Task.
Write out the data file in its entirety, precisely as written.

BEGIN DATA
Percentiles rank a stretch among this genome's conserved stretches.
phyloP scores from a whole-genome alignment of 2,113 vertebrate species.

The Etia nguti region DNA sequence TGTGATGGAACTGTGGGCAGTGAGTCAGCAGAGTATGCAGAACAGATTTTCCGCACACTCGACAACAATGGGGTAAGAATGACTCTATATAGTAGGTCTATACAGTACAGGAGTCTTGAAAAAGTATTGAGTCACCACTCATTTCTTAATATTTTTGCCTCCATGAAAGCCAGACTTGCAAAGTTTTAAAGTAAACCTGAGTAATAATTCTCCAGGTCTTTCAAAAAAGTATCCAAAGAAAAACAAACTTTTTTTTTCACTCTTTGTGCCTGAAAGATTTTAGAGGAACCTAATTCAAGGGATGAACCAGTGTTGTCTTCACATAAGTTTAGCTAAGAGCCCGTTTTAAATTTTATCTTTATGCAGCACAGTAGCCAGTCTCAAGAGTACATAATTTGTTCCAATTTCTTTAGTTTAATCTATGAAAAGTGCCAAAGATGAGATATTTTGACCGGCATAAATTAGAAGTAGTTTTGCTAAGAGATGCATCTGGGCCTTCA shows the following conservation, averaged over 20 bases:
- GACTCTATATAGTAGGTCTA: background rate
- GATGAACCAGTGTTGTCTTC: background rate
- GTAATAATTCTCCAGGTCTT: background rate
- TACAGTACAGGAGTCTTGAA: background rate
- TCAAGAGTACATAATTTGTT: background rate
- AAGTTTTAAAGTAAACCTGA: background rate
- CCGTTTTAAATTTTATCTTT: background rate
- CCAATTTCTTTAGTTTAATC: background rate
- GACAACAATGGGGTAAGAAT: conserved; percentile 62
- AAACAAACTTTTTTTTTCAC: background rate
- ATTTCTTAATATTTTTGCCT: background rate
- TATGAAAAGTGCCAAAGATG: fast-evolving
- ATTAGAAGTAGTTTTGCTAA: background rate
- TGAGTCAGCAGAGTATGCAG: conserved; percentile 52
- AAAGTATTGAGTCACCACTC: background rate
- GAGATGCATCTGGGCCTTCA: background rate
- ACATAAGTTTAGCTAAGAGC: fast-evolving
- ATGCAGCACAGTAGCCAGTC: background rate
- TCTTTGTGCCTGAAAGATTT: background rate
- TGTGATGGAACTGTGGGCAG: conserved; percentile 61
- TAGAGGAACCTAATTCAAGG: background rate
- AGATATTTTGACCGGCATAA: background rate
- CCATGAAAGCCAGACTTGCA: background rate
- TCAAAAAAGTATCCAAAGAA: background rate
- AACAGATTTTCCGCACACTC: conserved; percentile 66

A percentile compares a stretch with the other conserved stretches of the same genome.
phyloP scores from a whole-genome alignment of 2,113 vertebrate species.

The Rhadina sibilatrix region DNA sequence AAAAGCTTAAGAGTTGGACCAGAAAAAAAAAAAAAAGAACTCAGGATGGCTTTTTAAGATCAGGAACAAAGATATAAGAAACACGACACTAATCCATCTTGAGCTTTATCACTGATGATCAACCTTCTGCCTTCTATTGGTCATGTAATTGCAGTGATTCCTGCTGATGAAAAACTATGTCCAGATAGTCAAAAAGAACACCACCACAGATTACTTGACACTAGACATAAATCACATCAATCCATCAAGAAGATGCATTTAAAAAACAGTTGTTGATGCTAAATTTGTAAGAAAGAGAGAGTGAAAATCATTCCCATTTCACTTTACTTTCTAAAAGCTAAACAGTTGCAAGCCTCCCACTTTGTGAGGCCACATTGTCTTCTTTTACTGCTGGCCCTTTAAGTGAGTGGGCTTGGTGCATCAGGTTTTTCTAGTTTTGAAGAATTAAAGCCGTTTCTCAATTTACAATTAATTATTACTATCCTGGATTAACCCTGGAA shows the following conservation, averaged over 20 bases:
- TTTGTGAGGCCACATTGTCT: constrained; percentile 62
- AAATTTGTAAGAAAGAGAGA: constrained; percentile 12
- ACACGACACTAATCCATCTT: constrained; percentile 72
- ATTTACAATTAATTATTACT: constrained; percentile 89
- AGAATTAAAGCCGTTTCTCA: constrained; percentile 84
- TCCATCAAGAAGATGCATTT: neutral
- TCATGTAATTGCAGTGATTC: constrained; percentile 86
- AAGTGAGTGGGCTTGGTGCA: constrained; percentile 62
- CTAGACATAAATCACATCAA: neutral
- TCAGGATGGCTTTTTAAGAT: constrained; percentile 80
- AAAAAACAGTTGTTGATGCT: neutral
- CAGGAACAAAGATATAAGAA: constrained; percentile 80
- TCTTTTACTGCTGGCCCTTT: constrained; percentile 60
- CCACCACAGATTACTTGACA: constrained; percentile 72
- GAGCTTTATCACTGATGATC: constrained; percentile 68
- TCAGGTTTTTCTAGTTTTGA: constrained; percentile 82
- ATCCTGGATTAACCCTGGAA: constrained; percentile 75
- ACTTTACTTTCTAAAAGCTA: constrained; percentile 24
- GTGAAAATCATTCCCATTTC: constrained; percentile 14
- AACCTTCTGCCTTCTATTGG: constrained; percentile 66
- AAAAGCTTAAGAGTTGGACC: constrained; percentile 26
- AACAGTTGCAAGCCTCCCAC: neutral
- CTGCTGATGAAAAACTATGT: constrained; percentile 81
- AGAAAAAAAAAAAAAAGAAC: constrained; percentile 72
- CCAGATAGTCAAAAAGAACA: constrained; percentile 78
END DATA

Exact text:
Percentiles rank a stretch among this genome's conserved stretches.
phyloP scores from a whole-genome alignment of 2,113 vertebrate species.

The Etia nguti region DNA sequence TGTGATGGAACTGTGGGCAGTGAGTCAGCAGAGTATGCAGAACAGATTTTCCGCACACTCGACAACAATGGGGTAAGAATGACTCTATATAGTAGGTCTATACAGTACAGGAGTCTTGAAAAAGTATTGAGTCACCACTCATTTCTTAATATTTTTGCCTCCATGAAAGCCAGACTTGCAAAGTTTTAAAGTAAACCTGAGTAATAATTCTCCAGGTCTTTCAAAAAAGTATCCAAAGAAAAACAAACTTTTTTTTTCACTCTTTGTGCCTGAAAGATTTTAGAGGAACCTAATTCAAGGGATGAACCAGTGTTGTCTTCACATAAGTTTAGCTAAGAGCCCGTTTTAAATTTTATCTTTATGCAGCACAGTAGCCAGTCTCAAGAGTACATAATTTGTTCCAATTTCTTTAGTTTAATCTATGAAAAGTGCCAAAGATGAGATATTTTGACCGGCATAAATTAGAAGTAGTTTTGCTAAGAGATGCATCTGGGCCTTCA shows the following conservation, averaged over 20 bases:
- GACTCTATATAGTAGGTCTA: background rate
- GATGAACCAGTGTTGTCTTC: background rate
- GTAATAATTCTCCAGGTCTT: background rate
- TACAGTACAGGAGTCTTGAA: background rate
- TCAAGAGTACATAATTTGTT: background rate
- AAGTTTTAAAGTAAACCTGA: background rate
- CCGTTTTAAATTTTATCTTT: background rate
- CCAATTTCTTTAGTTTAATC: background rate
- GACAACAATGGGGTAAGAAT: conserved; percentile 62
- AAACAAACTTTTTTTTTCAC: background rate
- ATTTCTTAATATTTTTGCCT: background rate
- TATGAAAAGTGCCAAAGATG: fast-evolving
- ATTAGAAGTAGTTTTGCTAA: background rate
- TGAGTCAGCAGAGTATGCAG: conserved; percentile 52
- AAAGTATTGAGTCACCACTC: background rate
- GAGATGCATCTGGGCCTTCA: background rate
- ACATAAGTTTAGCTAAGAGC: fast-evolving
- ATGCAGCACAGTAGCCAGTC: background rate
- TCTTTGTGCCTGAAAGATTT: background rate
- TGTGATGGAACTGTGGGCAG: conserved; percentile 61
- TAGAGGAACCTAATTCAAGG: background rate
- AGATATTTTGACCGGCATAA: background rate
- CCATGAAAGCCAGACTTGCA: background rate
- TCAAAAAAGTATCCAAAGAA: background rate
- AACAGATTTTCCGCACACTC: conserved; percentile 66

A percentile compares a stretch with the other conserved stretches of the same genome.
phyloP scores from a whole-genome alignment of 2,113 vertebrate species.

The Rhadina sibilatrix region DNA sequence AAAAGCTTAAGAGTTGGACCAGAAAAAAAAAAAAAAGAACTCAGGATGGCTTTTTAAGATCAGGAACAAAGATATAAGAAACACGACACTAATCCATCTTGAGCTTTATCACTGATGATCAACCTTCTGCCTTCTATTGGTCATGTAATTGCAGTGATTCCTGCTGATGAAAAACTATGTCCAGATAGTCAAAAAGAACACCACCACAGATTACTTGACACTAGACATAAATCACATCAATCCATCAAGAAGATGCATTTAAAAAACAGTTGTTGATGCTAAATTTGTAAGAAAGAGAGAGTGAAAATCATTCCCATTTCACTTTACTTTCTAAAAGCTAAACAGTTGCAAGCCTCCCACTTTGTGAGGCCACATTGTCTTCTTTTACTGCTGGCCCTTTAAGTGAGTGGGCTTGGTGCATCAGGTTTTTCTAGTTTTGAAGAATTAAAGCCGTTTCTCAATTTACAATTAATTATTACTATCCTGGATTAACCCTGGAA shows the following conservation, averaged over 20 bases:
- TTTGTGAGGCCACATTGTCT: constrained; percentile 62
- AAATTTGTAAGAAAGAGAGA: constrained; percentile 12
- ACACGACACTAATCCATCTT: constrained; percentile 72
- ATTTACAATTAATTATTACT: constrained; percentile 89
- AGAATTAAAGCCGTTTCTCA: constrained; percentile 84
- TCCATCAAGAAGATGCATTT: neutral
- TCATGTAATTGCAGTGATTC: constrained; percentile 86
- AAGTGAGTGGGCTTGGTGCA: constrained; percentile 62
- CTAGACATAAATCACATCAA: neutral
- TCAGGATGGCTTTTTAAGAT: constrained; percentile 80
- AAAAAACAGTTGTTGATGCT: neutral
- CAGGAACAAAGATATAAGAA: constrained; percentile 80
- TCTTTTACTGCTGGCCCTTT: constrained; percentile 60
- CCACCACAGATTACTTGACA: constrained; percentile 72
- GAGCTTTATCACTGATGATC: constrained; percentile 68
- TCAGGTTTTTCTAGTTTTGA: constrained; percentile 82
- ATCCTGGATTAACCCTGGAA: constrained; percentile 75
- ACTTTACTTTCTAAAAGCTA: constrained; percentile 24
- GTGAAAATCATTCCCATTTC: constrained; percentile 14
- AACCTTCTGCCTTCTATTGG: constrained; percentile 66
- AAAAGCTTAAGAGTTGGACC: constrained; percentile 26
- AACAGTTGCAAGCCTCCCAC: neutral
- CTGCTGATGAAAAACTATGT: constrained; percentile 81
- AGAAAAAAAAAAAAAAGAAC: constrained; percentile 72
- CCAGATAGTCAAAAAGAACA: constrained; percentile 78